Fitbit Adds Blood Oxygen Monitoring (SPO2) in its Versa, Charge, and Ionic Device

Fitbit Blood oxygen spo2
Fitbit Charge 3 (Image: Fitbit)

If you own a Fitbit Charge 3, Ionic, Versa, Versa Lite, or Versa 2, you are very likely seeing blood oxygen saturation data appear in the app. The app will display your blood’s oxygen level, using the SpO2 sensor that’s been sitting idle inside your deice.

First reported by Tizen Help, Fitbit confirmed the news to ZDNet.

Fitbit included a SpO2 sensor on its Ionic and Versa series to improve the health tracking powers. Fitbit’s recent fitness tracker Charge 3 also had SPO2 but the company delayed its activation. What it means is that you’ll be able to estimate the amount of oxygen you have in your blood.

It’s a useful feature, and could help uncover breathing issues in people who are unaware about this problem.

Read more UC-Berkeley Researchers Develop Flexible Sensor to Map Blood-Oxygen Levels Across the Body

Blood oxygen saturation normally fluctuates, but big variations can be associated with breathing issues. Estimated oxygen variation approximates the changes in your blood oxygen saturation.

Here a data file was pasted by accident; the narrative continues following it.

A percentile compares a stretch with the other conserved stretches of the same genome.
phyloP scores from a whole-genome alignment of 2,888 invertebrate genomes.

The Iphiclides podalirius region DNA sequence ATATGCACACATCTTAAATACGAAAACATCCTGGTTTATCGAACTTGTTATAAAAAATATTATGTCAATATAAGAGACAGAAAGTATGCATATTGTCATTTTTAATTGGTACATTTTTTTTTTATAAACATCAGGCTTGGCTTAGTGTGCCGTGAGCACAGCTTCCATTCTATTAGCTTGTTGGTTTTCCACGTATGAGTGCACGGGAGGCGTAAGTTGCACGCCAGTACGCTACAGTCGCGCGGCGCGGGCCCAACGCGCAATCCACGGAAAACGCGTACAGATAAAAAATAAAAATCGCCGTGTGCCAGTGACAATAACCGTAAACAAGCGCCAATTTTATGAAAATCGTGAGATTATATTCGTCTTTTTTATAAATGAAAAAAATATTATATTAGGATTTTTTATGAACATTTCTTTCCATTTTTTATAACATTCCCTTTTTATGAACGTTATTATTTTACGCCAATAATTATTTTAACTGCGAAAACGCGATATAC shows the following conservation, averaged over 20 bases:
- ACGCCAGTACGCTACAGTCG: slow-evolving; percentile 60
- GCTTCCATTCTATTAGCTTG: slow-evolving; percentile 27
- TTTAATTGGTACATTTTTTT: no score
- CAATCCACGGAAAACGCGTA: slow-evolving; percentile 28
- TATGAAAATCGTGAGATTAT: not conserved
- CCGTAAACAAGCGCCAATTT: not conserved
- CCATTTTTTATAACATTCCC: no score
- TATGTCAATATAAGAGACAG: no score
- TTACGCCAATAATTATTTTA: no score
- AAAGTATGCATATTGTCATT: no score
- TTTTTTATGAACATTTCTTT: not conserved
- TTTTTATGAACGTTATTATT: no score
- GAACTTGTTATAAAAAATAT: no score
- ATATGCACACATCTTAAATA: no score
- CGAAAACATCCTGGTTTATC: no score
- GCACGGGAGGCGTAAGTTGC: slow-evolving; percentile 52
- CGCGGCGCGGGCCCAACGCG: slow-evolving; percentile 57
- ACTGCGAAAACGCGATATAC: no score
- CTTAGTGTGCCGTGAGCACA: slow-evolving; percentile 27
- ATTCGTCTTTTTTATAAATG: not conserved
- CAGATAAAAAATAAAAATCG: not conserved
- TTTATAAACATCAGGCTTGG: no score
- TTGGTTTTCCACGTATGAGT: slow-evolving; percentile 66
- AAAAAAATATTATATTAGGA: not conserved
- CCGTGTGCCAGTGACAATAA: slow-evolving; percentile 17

A graph
Image: Tizenhelp

One of the conditions that blood oxygen levels can detect is sleep apnea, a common disorder in Americans. National Sleep Foundation estimates that more than 18 million people in the US have sleep.

Of course, Fitbit isn’t the first company to offer SpO2, but it was able to beat Apple, who is yet to enable the feature in its smartwatches.

Garmin’s watches have featured a Pulse Oximeter (Pulse Ox) tracker for a little while now. Back in 2018, the company introduced Pulse Oximeter with its Vivosmart 4 activity tracker, allowing users to measure their blood oxygen saturation levels on the spot, or periodically as they sleep.

At the CES 2020, Withings’ showed off its new ScanWatch, which adds SpO2 monitoring alongside Arrhythmia, Atrial Fibrillation (AFib), possible sleep apnea detection and an ECG scanner.

Previous articlePanasonic Unveils the World’s First HDR Capable Virtual Reality Glasses at CES 2020
Next articleBigfoot Biomedical Announces $45 Million Series C Financing Led by Abbott
Cathy Russey () is Online Editor at WT | Wearable Technologies and specialized in writing about the latest medical wearables and enabling technologies on the market. Cathy can be contacted at info(at)